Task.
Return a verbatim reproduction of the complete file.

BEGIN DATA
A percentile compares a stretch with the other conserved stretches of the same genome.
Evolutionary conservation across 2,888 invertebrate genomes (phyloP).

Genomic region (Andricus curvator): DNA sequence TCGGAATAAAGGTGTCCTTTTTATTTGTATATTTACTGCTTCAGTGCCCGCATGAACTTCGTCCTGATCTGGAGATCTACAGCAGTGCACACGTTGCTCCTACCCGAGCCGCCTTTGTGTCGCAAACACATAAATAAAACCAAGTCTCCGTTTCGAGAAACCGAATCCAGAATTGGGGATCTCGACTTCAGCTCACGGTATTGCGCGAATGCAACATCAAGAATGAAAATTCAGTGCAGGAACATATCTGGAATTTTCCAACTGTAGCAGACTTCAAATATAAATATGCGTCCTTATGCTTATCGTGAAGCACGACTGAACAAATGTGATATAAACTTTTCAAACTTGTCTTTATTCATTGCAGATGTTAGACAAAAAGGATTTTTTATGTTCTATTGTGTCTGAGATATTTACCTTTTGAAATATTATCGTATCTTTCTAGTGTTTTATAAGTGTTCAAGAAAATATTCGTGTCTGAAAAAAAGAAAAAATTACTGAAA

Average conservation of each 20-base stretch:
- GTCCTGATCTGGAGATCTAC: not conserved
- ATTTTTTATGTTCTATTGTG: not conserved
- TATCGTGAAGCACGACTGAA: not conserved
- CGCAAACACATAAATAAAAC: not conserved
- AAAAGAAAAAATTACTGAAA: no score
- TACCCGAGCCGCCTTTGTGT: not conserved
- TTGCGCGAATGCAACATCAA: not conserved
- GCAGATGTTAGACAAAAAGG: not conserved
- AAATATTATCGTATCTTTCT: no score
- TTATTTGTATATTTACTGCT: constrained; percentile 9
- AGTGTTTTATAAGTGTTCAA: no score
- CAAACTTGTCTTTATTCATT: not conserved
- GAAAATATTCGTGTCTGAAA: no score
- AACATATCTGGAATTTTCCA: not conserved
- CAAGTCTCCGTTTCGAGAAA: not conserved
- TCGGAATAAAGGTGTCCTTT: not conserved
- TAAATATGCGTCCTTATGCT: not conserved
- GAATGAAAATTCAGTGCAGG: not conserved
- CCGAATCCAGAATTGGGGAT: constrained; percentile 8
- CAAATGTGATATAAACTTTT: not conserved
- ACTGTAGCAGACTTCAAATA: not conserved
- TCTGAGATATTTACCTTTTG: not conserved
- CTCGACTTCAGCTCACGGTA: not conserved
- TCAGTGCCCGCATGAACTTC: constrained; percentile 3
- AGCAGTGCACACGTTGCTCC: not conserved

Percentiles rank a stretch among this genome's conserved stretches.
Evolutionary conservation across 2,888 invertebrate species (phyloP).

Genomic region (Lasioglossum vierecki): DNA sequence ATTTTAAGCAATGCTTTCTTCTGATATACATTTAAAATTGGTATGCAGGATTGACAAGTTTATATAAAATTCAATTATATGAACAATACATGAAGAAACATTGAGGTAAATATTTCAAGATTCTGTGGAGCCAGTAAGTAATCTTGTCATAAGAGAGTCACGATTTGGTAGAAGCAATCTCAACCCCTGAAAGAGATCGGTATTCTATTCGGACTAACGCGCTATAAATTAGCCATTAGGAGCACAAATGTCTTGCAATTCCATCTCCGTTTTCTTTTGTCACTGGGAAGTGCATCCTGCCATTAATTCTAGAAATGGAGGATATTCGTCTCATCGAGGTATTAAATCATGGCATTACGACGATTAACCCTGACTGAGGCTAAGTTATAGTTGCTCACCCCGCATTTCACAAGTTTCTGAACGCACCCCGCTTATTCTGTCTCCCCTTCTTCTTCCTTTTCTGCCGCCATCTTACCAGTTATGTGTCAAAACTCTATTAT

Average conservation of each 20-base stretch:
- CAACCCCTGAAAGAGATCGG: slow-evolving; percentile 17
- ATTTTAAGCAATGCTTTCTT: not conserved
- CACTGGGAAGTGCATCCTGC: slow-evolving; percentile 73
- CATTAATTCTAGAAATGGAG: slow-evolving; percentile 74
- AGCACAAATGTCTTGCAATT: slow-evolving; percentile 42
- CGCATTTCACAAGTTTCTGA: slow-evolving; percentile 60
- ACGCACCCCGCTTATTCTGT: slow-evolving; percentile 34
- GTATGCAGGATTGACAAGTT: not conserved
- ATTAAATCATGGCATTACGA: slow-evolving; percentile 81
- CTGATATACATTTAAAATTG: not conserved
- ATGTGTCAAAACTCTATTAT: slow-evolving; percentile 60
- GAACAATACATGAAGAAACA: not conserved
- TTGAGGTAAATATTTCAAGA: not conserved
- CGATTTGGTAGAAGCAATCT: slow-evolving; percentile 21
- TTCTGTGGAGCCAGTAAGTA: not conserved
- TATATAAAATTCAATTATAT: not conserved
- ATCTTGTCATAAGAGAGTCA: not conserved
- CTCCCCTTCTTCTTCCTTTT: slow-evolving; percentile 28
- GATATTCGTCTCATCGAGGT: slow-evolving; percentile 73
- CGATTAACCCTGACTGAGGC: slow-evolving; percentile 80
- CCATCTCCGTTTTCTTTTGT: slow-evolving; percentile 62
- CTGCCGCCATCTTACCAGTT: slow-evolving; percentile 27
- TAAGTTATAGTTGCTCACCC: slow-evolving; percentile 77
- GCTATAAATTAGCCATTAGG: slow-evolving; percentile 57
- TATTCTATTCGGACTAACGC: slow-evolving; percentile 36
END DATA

A percentile compares a stretch with the other conserved stretches of the same genome.
Evolutionary conservation across 2,888 invertebrate genomes (phyloP).

Genomic region (Andricus curvator): DNA sequence TCGGAATAAAGGTGTCCTTTTTATTTGTATATTTACTGCTTCAGTGCCCGCATGAACTTCGTCCTGATCTGGAGATCTACAGCAGTGCACACGTTGCTCCTACCCGAGCCGCCTTTGTGTCGCAAACACATAAATAAAACCAAGTCTCCGTTTCGAGAAACCGAATCCAGAATTGGGGATCTCGACTTCAGCTCACGGTATTGCGCGAATGCAACATCAAGAATGAAAATTCAGTGCAGGAACATATCTGGAATTTTCCAACTGTAGCAGACTTCAAATATAAATATGCGTCCTTATGCTTATCGTGAAGCACGACTGAACAAATGTGATATAAACTTTTCAAACTTGTCTTTATTCATTGCAGATGTTAGACAAAAAGGATTTTTTATGTTCTATTGTGTCTGAGATATTTACCTTTTGAAATATTATCGTATCTTTCTAGTGTTTTATAAGTGTTCAAGAAAATATTCGTGTCTGAAAAAAAGAAAAAATTACTGAAA

Average conservation of each 20-base stretch:
- GTCCTGATCTGGAGATCTAC: not conserved
- ATTTTTTATGTTCTATTGTG: not conserved
- TATCGTGAAGCACGACTGAA: not conserved
- CGCAAACACATAAATAAAAC: not conserved
- AAAAGAAAAAATTACTGAAA: no score
- TACCCGAGCCGCCTTTGTGT: not conserved
- TTGCGCGAATGCAACATCAA: not conserved
- GCAGATGTTAGACAAAAAGG: not conserved
- AAATATTATCGTATCTTTCT: no score
- TTATTTGTATATTTACTGCT: constrained; percentile 9
- AGTGTTTTATAAGTGTTCAA: no score
- CAAACTTGTCTTTATTCATT: not conserved
- GAAAATATTCGTGTCTGAAA: no score
- AACATATCTGGAATTTTCCA: not conserved
- CAAGTCTCCGTTTCGAGAAA: not conserved
- TCGGAATAAAGGTGTCCTTT: not conserved
- TAAATATGCGTCCTTATGCT: not conserved
- GAATGAAAATTCAGTGCAGG: not conserved
- CCGAATCCAGAATTGGGGAT: constrained; percentile 8
- CAAATGTGATATAAACTTTT: not conserved
- ACTGTAGCAGACTTCAAATA: not conserved
- TCTGAGATATTTACCTTTTG: not conserved
- CTCGACTTCAGCTCACGGTA: not conserved
- TCAGTGCCCGCATGAACTTC: constrained; percentile 3
- AGCAGTGCACACGTTGCTCC: not conserved

Percentiles rank a stretch among this genome's conserved stretches.
Evolutionary conservation across 2,888 invertebrate species (phyloP).

Genomic region (Lasioglossum vierecki): DNA sequence ATTTTAAGCAATGCTTTCTTCTGATATACATTTAAAATTGGTATGCAGGATTGACAAGTTTATATAAAATTCAATTATATGAACAATACATGAAGAAACATTGAGGTAAATATTTCAAGATTCTGTGGAGCCAGTAAGTAATCTTGTCATAAGAGAGTCACGATTTGGTAGAAGCAATCTCAACCCCTGAAAGAGATCGGTATTCTATTCGGACTAACGCGCTATAAATTAGCCATTAGGAGCACAAATGTCTTGCAATTCCATCTCCGTTTTCTTTTGTCACTGGGAAGTGCATCCTGCCATTAATTCTAGAAATGGAGGATATTCGTCTCATCGAGGTATTAAATCATGGCATTACGACGATTAACCCTGACTGAGGCTAAGTTATAGTTGCTCACCCCGCATTTCACAAGTTTCTGAACGCACCCCGCTTATTCTGTCTCCCCTTCTTCTTCCTTTTCTGCCGCCATCTTACCAGTTATGTGTCAAAACTCTATTAT

Average conservation of each 20-base stretch:
- CAACCCCTGAAAGAGATCGG: slow-evolving; percentile 17
- ATTTTAAGCAATGCTTTCTT: not conserved
- CACTGGGAAGTGCATCCTGC: slow-evolving; percentile 73
- CATTAATTCTAGAAATGGAG: slow-evolving; percentile 74
- AGCACAAATGTCTTGCAATT: slow-evolving; percentile 42
- CGCATTTCACAAGTTTCTGA: slow-evolving; percentile 60
- ACGCACCCCGCTTATTCTGT: slow-evolving; percentile 34
- GTATGCAGGATTGACAAGTT: not conserved
- ATTAAATCATGGCATTACGA: slow-evolving; percentile 81
- CTGATATACATTTAAAATTG: not conserved
- ATGTGTCAAAACTCTATTAT: slow-evolving; percentile 60
- GAACAATACATGAAGAAACA: not conserved
- TTGAGGTAAATATTTCAAGA: not conserved
- CGATTTGGTAGAAGCAATCT: slow-evolving; percentile 21
- TTCTGTGGAGCCAGTAAGTA: not conserved
- TATATAAAATTCAATTATAT: not conserved
- ATCTTGTCATAAGAGAGTCA: not conserved
- CTCCCCTTCTTCTTCCTTTT: slow-evolving; percentile 28
- GATATTCGTCTCATCGAGGT: slow-evolving; percentile 73
- CGATTAACCCTGACTGAGGC: slow-evolving; percentile 80
- CCATCTCCGTTTTCTTTTGT: slow-evolving; percentile 62
- CTGCCGCCATCTTACCAGTT: slow-evolving; percentile 27
- TAAGTTATAGTTGCTCACCC: slow-evolving; percentile 77
- GCTATAAATTAGCCATTAGG: slow-evolving; percentile 57
- TATTCTATTCGGACTAACGC: slow-evolving; percentile 36